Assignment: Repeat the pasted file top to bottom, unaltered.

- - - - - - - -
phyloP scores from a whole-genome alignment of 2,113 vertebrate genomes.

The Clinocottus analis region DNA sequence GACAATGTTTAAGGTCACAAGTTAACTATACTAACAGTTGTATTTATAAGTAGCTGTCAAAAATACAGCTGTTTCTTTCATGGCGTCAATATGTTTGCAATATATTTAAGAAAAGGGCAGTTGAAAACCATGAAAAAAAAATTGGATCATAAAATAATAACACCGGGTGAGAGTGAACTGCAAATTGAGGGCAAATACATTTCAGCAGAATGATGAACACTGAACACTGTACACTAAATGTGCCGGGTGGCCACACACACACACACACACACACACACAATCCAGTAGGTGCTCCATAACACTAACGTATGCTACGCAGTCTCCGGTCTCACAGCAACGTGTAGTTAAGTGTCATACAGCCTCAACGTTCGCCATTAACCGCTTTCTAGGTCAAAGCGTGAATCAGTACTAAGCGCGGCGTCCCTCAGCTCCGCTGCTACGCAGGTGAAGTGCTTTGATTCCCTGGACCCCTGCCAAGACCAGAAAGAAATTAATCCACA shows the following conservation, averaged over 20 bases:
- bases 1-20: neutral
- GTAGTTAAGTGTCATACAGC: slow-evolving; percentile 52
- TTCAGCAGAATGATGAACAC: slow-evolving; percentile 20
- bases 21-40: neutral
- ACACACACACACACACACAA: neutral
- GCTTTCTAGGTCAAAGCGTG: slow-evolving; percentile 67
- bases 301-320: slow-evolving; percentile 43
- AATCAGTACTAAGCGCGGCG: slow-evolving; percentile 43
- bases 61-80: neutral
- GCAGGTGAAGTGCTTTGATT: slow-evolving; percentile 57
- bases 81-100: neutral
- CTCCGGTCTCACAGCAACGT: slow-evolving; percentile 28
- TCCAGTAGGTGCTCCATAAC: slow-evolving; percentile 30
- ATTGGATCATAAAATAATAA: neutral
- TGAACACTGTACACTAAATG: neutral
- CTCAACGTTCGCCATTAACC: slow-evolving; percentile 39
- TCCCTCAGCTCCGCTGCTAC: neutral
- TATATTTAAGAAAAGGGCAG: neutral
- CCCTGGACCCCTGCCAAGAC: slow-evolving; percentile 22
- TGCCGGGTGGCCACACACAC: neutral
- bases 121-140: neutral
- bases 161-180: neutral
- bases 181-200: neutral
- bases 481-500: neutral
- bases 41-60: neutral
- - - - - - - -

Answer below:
phyloP scores from a whole-genome alignment of 2,113 vertebrate genomes.

The Clinocottus analis region DNA sequence GACAATGTTTAAGGTCACAAGTTAACTATACTAACAGTTGTATTTATAAGTAGCTGTCAAAAATACAGCTGTTTCTTTCATGGCGTCAATATGTTTGCAATATATTTAAGAAAAGGGCAGTTGAAAACCATGAAAAAAAAATTGGATCATAAAATAATAACACCGGGTGAGAGTGAACTGCAAATTGAGGGCAAATACATTTCAGCAGAATGATGAACACTGAACACTGTACACTAAATGTGCCGGGTGGCCACACACACACACACACACACACACACAATCCAGTAGGTGCTCCATAACACTAACGTATGCTACGCAGTCTCCGGTCTCACAGCAACGTGTAGTTAAGTGTCATACAGCCTCAACGTTCGCCATTAACCGCTTTCTAGGTCAAAGCGTGAATCAGTACTAAGCGCGGCGTCCCTCAGCTCCGCTGCTACGCAGGTGAAGTGCTTTGATTCCCTGGACCCCTGCCAAGACCAGAAAGAAATTAATCCACA shows the following conservation, averaged over 20 bases:
- bases 1-20: neutral
- GTAGTTAAGTGTCATACAGC: slow-evolving; percentile 52
- TTCAGCAGAATGATGAACAC: slow-evolving; percentile 20
- bases 21-40: neutral
- ACACACACACACACACACAA: neutral
- GCTTTCTAGGTCAAAGCGTG: slow-evolving; percentile 67
- bases 301-320: slow-evolving; percentile 43
- AATCAGTACTAAGCGCGGCG: slow-evolving; percentile 43
- bases 61-80: neutral
- GCAGGTGAAGTGCTTTGATT: slow-evolving; percentile 57
- bases 81-100: neutral
- CTCCGGTCTCACAGCAACGT: slow-evolving; percentile 28
- TCCAGTAGGTGCTCCATAAC: slow-evolving; percentile 30
- ATTGGATCATAAAATAATAA: neutral
- TGAACACTGTACACTAAATG: neutral
- CTCAACGTTCGCCATTAACC: slow-evolving; percentile 39
- TCCCTCAGCTCCGCTGCTAC: neutral
- TATATTTAAGAAAAGGGCAG: neutral
- CCCTGGACCCCTGCCAAGAC: slow-evolving; percentile 22
- TGCCGGGTGGCCACACACAC: neutral
- bases 121-140: neutral
- bases 161-180: neutral
- bases 181-200: neutral
- bases 481-500: neutral
- bases 41-60: neutral